City of Tyler, TxDOT voted to improve traffic safety with projects
The total construction cost for the projects is estimated at $1,479,460.06.
TYLER, Texas (KLTV) - The Tyler City Council voted Wednesday to enter into an advanced funding agreement with the Texas Department of Transportation (TxDOT) for two Highway Safety Improvement Program (HSIP) Projects. The first project is an LED curve warning system and profile pavement markings, which will be installed through the reverse curve on West Grande Boulevard.
The LED curve warning system and profile pavement markings were safety improvements recommended in the West Grande Boulevard Reverse Curve study.
The total construction cost of the project is currently estimated at $134,704.79. The Federal Highway Safety Improvement Program will fund 90 percent of the cost, and the City will cover the remaining 10 percent through the Half-Cent Sales Tax Program.
The project is scheduled to be sent out for bids in August 2023.
Additionally, the second project will upgrade 106 of the 149 signalized intersections in Tyler located on U.S. Highways, Texas Highways, and farm and ranch roads that go through the City. The City maintains the 106 on-system intersections per agreements with TxDOT.
The upgrades include replacing current lights with about 3,700 LED signal indications and installing retroreflective backplates on the signals. The upgrades are a proven safety measure that reduces crashes and collisions by about 15 percent.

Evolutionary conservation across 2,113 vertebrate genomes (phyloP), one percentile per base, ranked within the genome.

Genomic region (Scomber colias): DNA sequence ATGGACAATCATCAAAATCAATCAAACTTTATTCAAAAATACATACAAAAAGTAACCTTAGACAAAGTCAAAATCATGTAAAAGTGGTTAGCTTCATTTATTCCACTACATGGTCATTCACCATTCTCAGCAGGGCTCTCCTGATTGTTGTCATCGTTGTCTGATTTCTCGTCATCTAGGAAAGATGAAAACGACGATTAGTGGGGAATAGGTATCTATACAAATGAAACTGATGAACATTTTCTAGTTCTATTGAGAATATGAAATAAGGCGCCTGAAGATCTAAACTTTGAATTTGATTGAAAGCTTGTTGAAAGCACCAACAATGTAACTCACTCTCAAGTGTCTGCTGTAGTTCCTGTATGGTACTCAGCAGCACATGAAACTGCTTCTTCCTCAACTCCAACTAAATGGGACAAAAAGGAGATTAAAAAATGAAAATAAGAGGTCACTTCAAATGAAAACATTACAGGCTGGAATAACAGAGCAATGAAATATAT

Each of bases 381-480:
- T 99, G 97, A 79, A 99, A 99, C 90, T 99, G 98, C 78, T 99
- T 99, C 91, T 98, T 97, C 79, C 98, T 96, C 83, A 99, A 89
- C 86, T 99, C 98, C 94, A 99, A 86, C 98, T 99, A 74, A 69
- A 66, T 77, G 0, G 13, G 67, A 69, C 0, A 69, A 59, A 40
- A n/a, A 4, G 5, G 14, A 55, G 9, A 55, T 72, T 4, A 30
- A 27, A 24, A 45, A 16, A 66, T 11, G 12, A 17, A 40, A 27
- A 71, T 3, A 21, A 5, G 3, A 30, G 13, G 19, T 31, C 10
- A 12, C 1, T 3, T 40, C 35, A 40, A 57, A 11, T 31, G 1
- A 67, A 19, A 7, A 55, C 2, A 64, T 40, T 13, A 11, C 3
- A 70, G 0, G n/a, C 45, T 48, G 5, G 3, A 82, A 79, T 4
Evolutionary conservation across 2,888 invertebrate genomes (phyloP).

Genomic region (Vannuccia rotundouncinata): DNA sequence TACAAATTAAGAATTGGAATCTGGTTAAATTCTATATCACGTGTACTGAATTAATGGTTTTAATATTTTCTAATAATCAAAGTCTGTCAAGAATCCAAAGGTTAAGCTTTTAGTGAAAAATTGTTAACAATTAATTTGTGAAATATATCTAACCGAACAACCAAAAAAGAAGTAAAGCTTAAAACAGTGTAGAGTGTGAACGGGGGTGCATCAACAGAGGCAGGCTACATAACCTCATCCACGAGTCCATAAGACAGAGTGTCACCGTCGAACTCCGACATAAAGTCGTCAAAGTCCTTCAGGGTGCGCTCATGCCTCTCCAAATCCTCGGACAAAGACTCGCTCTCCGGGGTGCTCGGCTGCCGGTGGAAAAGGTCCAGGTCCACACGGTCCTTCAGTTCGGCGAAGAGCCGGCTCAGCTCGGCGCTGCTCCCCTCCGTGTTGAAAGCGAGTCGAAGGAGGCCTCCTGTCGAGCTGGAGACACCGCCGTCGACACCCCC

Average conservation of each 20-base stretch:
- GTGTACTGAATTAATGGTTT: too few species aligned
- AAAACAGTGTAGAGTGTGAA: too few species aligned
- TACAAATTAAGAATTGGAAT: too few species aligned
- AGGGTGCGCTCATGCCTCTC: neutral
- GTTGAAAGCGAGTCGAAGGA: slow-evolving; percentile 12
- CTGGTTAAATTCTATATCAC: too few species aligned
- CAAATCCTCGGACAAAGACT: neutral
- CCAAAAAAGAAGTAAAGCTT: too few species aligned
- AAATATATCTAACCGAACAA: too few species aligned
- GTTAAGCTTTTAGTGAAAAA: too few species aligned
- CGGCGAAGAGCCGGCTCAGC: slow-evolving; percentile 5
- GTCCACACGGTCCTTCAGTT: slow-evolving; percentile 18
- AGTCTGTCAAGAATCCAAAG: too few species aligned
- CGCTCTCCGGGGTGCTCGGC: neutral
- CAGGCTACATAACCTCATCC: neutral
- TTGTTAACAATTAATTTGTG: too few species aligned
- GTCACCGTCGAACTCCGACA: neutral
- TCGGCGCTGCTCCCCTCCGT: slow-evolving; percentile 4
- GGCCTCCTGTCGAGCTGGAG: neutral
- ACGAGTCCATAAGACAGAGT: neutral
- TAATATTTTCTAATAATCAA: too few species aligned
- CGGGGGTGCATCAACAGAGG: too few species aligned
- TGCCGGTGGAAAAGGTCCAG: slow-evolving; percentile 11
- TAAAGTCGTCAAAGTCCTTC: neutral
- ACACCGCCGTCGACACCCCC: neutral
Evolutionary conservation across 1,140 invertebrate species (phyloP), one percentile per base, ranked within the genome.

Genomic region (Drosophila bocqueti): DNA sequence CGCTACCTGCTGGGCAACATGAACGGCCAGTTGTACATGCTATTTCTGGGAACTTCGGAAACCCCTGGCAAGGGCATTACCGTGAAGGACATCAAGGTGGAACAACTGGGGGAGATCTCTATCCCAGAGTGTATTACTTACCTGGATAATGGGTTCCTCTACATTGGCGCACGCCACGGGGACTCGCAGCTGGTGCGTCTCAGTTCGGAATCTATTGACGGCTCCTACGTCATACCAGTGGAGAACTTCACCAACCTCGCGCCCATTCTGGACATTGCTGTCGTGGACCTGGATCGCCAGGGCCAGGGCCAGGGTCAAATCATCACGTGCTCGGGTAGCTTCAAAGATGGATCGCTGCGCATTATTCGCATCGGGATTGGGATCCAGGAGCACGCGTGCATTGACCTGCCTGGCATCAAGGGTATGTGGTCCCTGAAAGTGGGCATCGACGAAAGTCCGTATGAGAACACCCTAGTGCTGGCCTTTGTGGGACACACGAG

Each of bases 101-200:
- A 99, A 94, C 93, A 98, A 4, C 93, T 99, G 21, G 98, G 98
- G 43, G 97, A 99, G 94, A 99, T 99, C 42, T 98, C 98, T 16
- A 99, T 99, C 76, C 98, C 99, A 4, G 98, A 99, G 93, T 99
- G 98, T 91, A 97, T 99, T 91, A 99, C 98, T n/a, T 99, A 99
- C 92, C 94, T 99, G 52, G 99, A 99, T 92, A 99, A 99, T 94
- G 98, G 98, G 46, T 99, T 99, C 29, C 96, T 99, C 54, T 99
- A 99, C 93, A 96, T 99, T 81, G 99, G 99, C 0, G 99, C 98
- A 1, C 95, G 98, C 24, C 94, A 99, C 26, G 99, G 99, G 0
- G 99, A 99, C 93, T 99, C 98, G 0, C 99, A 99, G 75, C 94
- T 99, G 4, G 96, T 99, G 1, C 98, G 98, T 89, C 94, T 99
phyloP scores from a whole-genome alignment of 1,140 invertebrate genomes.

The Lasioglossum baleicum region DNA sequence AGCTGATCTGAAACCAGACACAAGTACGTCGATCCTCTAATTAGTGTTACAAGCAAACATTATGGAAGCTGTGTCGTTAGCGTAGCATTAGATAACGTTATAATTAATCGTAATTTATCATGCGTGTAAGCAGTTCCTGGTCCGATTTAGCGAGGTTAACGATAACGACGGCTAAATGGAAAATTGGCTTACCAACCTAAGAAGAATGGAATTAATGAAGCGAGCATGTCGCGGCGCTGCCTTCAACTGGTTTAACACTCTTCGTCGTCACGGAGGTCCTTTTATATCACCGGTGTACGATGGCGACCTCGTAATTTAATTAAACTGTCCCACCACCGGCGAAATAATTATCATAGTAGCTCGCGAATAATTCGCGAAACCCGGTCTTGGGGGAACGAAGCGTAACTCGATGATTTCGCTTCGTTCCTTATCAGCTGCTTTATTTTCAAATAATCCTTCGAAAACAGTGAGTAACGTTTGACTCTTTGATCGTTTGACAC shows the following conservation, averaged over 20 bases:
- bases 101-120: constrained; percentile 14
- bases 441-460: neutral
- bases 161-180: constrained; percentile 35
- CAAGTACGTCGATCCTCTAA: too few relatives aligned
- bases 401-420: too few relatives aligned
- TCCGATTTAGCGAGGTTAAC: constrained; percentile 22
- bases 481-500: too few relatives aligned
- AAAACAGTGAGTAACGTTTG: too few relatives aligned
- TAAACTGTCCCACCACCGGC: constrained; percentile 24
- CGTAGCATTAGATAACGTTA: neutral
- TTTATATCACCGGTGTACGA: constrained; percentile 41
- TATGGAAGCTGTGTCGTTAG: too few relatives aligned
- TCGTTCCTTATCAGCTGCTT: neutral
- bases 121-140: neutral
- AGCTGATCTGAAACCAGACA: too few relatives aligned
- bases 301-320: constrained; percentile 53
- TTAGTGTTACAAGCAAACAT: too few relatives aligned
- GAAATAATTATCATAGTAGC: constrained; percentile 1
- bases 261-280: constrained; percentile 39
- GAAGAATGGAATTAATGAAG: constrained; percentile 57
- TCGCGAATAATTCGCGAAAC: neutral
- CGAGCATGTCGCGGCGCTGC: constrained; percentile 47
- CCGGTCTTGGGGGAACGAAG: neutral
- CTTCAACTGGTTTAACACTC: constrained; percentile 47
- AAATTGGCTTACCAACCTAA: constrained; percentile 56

“Traffic signal backplates are thin plates that surround the traffic signal heads. They improve the visibility of the signal with a contrasted background,” said Traffic Engineer Cameron Williams. “Adding the retroreflective border of the backplates enhances the visibility of the traffic signal even more. The yellow retroreflective strip can alert drivers to the intersection locations during power outages when the signals are dark, which is when the non-reflective signal heads and backplates are not visible.”
The total construction cost for the project is estimated at $1,479,460.06.
The city’s traffic engineer, Cameron Williams, says that the upgrades are a proven safety measure that reduces crashes and collisions by about 15 percent.
“So that was a recommendation that came out of our Grande reversed curve safety study to improve that reverse curve to reduce accidents and give more awareness to drivers of those curves,” said Williams.
If you pass the reverse curve on West Grande Blvd, you can see crosses and flowers in memory of people who died there.
“It’s been an area that the city has had a concern for for a while and as part of that study we looked at ten years of crash history and I believe we found about 55 to 56 accidents that had occurred that were reported in that stretch of the roadway,” said Williams.
Williams says another component of the first project is to apply a high friction surface treatment to improve friction between tires and the pavement on the ‘S’ curve.
The Federal Highway Safety Improvement Program will fund 90 percent of the cost, with TxDOT funding the remaining 10 percent.
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